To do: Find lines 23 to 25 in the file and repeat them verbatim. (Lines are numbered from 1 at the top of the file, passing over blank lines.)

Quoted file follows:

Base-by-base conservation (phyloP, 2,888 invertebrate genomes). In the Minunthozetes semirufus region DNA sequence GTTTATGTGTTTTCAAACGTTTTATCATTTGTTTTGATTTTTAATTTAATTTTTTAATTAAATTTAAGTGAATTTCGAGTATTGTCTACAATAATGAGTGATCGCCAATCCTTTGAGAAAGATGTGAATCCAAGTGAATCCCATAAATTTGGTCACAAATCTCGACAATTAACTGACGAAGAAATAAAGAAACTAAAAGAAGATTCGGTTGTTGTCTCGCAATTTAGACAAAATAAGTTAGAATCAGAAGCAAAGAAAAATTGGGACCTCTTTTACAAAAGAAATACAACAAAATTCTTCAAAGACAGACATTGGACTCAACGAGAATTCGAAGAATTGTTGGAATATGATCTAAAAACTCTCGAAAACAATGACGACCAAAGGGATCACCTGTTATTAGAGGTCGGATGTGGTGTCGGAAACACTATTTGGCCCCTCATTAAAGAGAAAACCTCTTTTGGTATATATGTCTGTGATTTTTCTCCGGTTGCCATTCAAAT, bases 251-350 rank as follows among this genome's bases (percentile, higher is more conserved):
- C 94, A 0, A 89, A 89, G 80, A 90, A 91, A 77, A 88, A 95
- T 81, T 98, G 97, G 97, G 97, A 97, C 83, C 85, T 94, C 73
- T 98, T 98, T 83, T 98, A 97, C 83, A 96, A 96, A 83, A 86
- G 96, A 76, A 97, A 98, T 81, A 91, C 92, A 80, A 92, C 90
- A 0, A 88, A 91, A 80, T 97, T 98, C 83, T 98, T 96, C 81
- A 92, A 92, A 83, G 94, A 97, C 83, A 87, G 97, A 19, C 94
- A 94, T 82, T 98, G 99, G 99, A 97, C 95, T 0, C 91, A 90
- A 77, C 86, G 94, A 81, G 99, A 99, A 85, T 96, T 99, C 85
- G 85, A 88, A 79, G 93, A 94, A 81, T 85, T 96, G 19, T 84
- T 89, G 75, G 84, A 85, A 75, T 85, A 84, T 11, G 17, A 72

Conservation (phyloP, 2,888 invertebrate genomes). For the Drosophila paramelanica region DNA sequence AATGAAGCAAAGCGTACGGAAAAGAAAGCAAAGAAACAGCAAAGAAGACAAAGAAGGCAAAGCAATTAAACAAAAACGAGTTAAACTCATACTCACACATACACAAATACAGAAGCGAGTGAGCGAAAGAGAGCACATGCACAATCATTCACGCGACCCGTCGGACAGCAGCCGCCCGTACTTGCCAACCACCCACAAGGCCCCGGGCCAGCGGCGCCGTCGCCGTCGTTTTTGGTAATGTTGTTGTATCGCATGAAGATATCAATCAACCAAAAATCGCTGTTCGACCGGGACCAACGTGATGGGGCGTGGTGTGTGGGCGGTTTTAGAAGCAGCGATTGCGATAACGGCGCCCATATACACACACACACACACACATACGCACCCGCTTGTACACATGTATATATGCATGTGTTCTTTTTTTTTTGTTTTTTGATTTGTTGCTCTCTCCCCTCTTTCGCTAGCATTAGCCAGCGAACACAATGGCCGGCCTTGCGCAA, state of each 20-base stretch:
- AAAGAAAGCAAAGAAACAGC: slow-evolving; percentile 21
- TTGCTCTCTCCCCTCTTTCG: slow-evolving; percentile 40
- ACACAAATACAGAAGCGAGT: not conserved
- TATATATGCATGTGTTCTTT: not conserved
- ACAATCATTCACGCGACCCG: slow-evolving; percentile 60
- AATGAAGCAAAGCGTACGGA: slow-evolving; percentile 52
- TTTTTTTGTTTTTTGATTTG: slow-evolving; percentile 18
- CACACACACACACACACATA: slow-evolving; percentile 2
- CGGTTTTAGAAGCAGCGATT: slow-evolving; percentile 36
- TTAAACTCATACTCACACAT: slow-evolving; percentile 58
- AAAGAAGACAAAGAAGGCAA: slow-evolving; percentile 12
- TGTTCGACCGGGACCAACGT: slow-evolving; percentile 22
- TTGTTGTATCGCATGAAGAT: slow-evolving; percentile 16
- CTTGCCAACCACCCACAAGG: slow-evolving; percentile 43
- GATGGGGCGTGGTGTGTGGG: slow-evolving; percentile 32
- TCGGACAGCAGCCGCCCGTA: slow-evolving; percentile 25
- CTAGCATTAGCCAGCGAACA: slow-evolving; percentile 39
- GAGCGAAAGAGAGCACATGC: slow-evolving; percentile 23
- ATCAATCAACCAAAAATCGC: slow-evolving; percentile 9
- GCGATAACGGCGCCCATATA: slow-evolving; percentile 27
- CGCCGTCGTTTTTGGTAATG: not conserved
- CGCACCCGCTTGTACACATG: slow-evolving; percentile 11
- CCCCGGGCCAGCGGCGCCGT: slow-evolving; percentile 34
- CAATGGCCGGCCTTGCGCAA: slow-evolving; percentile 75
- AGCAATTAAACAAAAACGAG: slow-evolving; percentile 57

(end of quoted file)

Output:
- AAAGAAGACAAAGAAGGCAA: slow-evolving; percentile 12
- TGTTCGACCGGGACCAACGT: slow-evolving; percentile 22
- TTGTTGTATCGCATGAAGAT: slow-evolving; percentile 16